Hunter Jarmon doesn't want Sean Mannion to get a big head.
Jarmon hears the talk from the few national analysts who are high on Oregon State's junior quarterback, and surely he sees that many mentions of Mannion on Twitter have turned into "HEISMannion." So the freshman receiver, whose locker is right next to Mannion's, teases him plenty about all this Heisman talk.
It's playful and done in respect, but Jarmon better be ready to go the whole season. Because the way Mannion is playing, this chatter won't stop anytime soon.
And it shouldn't. Mannion's numbers are staggering, especially for someone who began fall camp unsure if he would start. Through six games, Mannion has totaled 2,511 passing yards and 25 touchdowns with just three interceptions. No other quarterback is within 200 yards or six touchdowns.
But because the Beavers have played the easier part of their schedule early in the season, some people aren't taking him seriously as a contender. And because so many of his starts have come late — the Beavers have already played three games that have kicked at 5 p.m. or later, and another is on the way this weekend, with a 7:30 start time at Cal — lots of East Coasters aren't awake to see him shine. It is worth noting, however, that ESPN analyst Kirk Herbstreit has declared himself a Mannion fan and a Beaver believer. But he doesn't have much company.
The argument about a soft schedule needs to be abandoned. Teddy Bridgewater and Louisville aren't exactly playing Murderers' Row, but his name pops up on TV whenever someone wants to talk about the Heisman. Marcus Mariota at Oregon got plenty of attention (and deservedly so) long before the Ducks actually ran into a team that could give them at least half a game. Isn't Mannion deserving of some hype?
At the very least, he's deserving of some earlier start times. Mike Riley doesn't like back-to-back 7:30 p.m. road starts because its wreaks havoc on his student-athletes' sleep schedules. But the Pac-12, which is still trying to turn itself into a national brand, could do itself a favor by putting one of its best players in prime time and giving everyone else a chance to see him. It would be especially good to do against someone like, oh, Stanford, which will come to Corvallis on Oct. 26 with a national ranking.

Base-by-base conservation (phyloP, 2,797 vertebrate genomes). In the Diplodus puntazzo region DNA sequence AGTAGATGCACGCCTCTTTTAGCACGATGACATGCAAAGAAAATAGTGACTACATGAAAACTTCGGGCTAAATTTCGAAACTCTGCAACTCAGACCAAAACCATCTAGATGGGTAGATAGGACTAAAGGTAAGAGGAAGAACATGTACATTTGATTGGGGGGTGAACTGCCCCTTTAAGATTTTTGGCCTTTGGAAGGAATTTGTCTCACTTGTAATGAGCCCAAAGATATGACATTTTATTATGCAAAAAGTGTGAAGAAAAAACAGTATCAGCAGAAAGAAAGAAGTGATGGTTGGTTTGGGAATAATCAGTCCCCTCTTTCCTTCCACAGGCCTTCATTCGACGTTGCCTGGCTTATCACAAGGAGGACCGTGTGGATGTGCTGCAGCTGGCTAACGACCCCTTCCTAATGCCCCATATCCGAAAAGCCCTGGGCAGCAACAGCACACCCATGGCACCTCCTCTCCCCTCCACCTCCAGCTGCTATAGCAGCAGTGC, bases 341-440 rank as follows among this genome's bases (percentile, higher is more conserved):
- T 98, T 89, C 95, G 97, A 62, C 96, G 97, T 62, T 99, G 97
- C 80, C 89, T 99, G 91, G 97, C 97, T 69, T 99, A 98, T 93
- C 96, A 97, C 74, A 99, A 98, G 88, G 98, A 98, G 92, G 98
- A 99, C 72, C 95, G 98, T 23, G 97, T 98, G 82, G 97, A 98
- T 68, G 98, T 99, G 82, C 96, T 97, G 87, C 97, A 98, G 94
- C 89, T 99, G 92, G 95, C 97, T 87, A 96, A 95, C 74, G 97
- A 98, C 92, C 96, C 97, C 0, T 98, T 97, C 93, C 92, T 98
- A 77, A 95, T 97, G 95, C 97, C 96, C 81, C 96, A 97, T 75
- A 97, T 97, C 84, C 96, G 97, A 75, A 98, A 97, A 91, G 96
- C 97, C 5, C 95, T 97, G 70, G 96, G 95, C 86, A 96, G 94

Receiver Kevin Cummings, who called Mannion's single-game school-record 493 passing yards Saturday night at Washington State both "ridiculous" and "just another day at the office," says that once the Beavers win a couple more games, Mannion will be a staple in the Heisman talk.
Brandin Cooks, on the other hand, is ticked his quarterback isn't already being talked about by everyone.
"A no-brainer," proclaims the star receiver, the most frequent recipient of Mannion's passes. "He needs to be in every conversation."
It's not in Riley's nature to stand at a podium and lobby for his guys to win awards, and Mannion wants no part of the Heisman talk. He prefers to gush about his teammates, though he admits after some pressing that it's "an honor. It's something every little kid thinks about when they're watching college football."
Mannion is so caught up in his team instead of his own stats that he had no idea he'd broken a couple school records Saturday night, including connecting with Cooks for a program-high 18 touchdown receptions. His response: "Oh, have we? Geez."
Asked Saturday night if he feels like no one is mentioning the Beavers as a contender in the Pac-12 North because of a season-opening loss to Eastern Washington, Mannion brushed aside the perceived snub.
"It is what it is," he said. "We feel good about our team, and we feel like we're getting better each week. Our perspective is, keep winning and let everything else take care of itself. If we continue to play good football, only good things are going to happen."
And for Mannion, one of those good things might be some continued ribbing from a gutsy freshman. Because as long as Hunter Jarmon is giving Mannion a hard time, it means the quarterback is doing something right. And maybe a few more people are seeing him do it.